By Sara Horowitz
The opinions expressed are her own.
The national employment figures are an economic bellwether. They profoundly affect U.S. markets, consumer spending, and even the fate of national elections. With so much at stake, you’d think we would be counting the workforce accurately. Unfortunately, we’re not.
The United States treats jobs as something turned on or off—employed or unemployed—but that binary view no longer reflects how Americans really work. Whereas in the middle of the 20th century industrial employees worked one job for one company, today, there are 42 million consultants, independent contractors, entrepreneurs and freelancers working multiple gigs for multiple clients.
Although independent workers were a full one-third of the U.S. workforce at last count (which was 6 years ago), they aren’t counted by the Bureau of Labor Statistics in a consistent and ongoing way. Current statistics tend to lump workers into one of three classes: private wage and salary workers, government workers, and the self-employed. But these groupings don’t account for the nuances in how people work now and the overlap between groups. For example, on-call or contract workers might be lumped in with wage and salary workers, when really they’re independent workers. As a result, our outdated numbers have led to outdated policies that no longer meet the needs of America’s 21st century workforce.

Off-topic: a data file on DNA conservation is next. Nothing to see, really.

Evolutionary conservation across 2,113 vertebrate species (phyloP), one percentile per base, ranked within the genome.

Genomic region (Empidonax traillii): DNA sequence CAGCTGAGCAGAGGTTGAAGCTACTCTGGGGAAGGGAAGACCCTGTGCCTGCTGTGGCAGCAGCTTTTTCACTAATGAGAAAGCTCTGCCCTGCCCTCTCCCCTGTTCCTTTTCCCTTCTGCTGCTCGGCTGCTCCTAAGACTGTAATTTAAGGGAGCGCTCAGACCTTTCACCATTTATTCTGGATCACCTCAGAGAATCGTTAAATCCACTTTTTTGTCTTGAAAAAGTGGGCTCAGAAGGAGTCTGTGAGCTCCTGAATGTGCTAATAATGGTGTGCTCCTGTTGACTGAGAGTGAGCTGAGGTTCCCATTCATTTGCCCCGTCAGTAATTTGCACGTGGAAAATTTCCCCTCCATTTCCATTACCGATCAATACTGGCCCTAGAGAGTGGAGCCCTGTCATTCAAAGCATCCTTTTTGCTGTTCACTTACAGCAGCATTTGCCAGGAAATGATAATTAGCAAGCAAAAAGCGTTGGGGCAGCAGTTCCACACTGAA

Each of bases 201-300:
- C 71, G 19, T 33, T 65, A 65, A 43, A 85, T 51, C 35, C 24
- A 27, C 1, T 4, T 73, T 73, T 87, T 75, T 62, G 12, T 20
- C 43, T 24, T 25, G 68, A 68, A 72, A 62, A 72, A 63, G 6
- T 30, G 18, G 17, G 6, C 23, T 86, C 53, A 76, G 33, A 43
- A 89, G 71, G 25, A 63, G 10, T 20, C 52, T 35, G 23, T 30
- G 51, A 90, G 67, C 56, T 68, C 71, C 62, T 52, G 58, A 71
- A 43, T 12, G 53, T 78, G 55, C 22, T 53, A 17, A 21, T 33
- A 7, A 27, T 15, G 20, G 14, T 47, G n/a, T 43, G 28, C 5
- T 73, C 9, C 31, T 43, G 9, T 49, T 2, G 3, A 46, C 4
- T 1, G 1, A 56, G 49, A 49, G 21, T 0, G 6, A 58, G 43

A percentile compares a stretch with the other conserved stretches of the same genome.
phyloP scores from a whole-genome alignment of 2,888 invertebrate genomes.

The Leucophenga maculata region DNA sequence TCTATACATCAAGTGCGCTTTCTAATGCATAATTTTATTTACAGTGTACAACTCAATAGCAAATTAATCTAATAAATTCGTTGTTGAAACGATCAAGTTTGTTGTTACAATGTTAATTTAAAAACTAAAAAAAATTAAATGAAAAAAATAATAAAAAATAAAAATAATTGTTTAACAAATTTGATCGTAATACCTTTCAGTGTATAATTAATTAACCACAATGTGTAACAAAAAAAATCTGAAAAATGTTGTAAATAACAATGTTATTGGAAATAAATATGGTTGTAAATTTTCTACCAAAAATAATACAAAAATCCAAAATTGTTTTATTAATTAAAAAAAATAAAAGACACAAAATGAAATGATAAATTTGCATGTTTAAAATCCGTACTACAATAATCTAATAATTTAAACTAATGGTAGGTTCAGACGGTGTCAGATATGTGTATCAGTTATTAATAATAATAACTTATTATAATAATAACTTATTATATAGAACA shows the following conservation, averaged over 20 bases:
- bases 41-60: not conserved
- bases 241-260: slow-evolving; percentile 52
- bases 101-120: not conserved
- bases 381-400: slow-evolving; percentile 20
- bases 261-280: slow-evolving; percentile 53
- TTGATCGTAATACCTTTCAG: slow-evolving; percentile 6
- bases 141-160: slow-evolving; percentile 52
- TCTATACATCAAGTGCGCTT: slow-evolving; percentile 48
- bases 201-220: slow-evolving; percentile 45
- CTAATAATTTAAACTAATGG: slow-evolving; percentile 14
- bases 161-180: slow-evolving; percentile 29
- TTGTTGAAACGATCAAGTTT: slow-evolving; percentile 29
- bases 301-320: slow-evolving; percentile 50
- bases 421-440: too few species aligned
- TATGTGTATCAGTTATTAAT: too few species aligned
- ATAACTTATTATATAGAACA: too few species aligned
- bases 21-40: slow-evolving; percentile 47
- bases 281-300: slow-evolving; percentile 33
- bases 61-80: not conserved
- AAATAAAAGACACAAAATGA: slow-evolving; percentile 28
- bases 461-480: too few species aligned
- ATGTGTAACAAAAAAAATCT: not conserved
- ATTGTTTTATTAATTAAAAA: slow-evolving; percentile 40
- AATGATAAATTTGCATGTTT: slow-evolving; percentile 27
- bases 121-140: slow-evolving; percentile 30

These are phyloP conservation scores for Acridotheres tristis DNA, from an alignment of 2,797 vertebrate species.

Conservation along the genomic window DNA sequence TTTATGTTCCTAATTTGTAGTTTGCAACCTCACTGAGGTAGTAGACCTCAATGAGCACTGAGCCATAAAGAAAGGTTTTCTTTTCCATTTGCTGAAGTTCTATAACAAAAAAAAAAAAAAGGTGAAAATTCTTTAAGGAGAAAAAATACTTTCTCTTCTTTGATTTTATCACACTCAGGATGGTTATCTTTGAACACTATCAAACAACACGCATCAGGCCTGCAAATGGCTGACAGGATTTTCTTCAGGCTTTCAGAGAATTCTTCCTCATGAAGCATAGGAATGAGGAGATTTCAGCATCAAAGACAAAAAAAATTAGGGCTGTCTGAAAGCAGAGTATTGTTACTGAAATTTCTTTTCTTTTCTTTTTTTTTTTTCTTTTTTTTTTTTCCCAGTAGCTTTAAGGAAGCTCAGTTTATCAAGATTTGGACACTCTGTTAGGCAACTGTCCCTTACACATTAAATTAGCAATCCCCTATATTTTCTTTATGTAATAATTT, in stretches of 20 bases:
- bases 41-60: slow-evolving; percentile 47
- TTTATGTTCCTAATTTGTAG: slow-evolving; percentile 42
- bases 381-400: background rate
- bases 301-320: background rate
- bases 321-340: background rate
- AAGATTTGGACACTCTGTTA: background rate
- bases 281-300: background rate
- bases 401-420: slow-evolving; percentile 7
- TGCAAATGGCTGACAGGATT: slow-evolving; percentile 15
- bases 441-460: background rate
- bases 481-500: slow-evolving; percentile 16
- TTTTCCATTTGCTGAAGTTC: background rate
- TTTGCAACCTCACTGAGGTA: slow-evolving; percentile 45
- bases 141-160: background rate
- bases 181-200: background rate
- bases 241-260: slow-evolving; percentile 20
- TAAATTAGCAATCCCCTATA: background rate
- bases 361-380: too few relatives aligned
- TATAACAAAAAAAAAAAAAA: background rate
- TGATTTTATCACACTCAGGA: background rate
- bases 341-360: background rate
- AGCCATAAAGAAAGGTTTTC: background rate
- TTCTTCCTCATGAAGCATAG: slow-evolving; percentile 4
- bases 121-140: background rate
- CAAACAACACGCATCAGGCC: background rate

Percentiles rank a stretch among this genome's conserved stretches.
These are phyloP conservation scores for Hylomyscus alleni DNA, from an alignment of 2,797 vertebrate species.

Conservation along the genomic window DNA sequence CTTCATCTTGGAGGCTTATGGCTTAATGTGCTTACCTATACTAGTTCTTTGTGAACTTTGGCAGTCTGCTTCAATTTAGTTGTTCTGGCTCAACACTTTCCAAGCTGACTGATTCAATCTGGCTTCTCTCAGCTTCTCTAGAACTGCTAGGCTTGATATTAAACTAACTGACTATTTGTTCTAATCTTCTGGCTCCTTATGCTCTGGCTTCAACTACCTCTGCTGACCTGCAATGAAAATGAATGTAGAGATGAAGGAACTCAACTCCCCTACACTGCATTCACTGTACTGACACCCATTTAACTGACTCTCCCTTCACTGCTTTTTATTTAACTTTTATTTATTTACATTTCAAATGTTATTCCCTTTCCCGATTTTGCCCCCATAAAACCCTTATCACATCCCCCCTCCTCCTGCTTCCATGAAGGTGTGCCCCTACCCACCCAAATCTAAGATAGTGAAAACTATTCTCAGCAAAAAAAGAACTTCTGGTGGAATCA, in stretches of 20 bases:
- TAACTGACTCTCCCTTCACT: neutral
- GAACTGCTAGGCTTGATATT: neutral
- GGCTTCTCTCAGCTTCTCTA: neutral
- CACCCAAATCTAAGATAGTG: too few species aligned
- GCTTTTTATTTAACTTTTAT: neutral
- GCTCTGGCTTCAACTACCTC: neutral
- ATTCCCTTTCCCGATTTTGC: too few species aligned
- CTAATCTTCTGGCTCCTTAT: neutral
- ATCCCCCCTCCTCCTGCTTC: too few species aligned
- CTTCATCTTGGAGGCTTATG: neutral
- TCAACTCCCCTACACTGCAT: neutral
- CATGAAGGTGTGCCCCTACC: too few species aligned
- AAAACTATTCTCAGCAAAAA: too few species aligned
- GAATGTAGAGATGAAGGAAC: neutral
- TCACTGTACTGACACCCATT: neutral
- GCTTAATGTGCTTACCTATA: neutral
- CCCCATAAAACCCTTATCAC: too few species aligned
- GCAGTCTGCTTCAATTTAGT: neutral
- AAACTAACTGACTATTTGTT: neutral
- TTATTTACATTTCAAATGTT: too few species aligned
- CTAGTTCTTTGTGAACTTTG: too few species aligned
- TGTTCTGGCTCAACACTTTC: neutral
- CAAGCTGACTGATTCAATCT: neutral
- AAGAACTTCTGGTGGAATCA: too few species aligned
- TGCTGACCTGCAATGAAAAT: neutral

Take, for example, the issue of nonpayment. W-2 employees know that their paycheck will be directly deposited into their checking account every two weeks, and don’t have to worry about chasing down their employer for payment. In fact, the Department of Labor could fine your employer—or send them to jail—if they don’t pay you. Independent workers, however, have no such protection from nonpayment, late payment, or partial payment, leaving freelancers with only two options: sue or walk away. According to Freelancers Union member survey data, that’s a gamble many companies are willing to make: 77% of freelancers report having trouble collecting payment at some point in their career.
In a way, we’re going back to the future. When the U.S. economy began to shift from farms to factories in the mid- to late-nineteenth century, the state of the nascent workforce was largely unknown: there was no national unemployment rate, consumer price index, or average household income. In 1884, President Chester Arthur signed a bill creating the Bureau of Labor Statistics. The BLS produced numbers, and policies soon followed, including many we take for granted today: the eight-hour workday, child labor bans, and unpaid wage claims.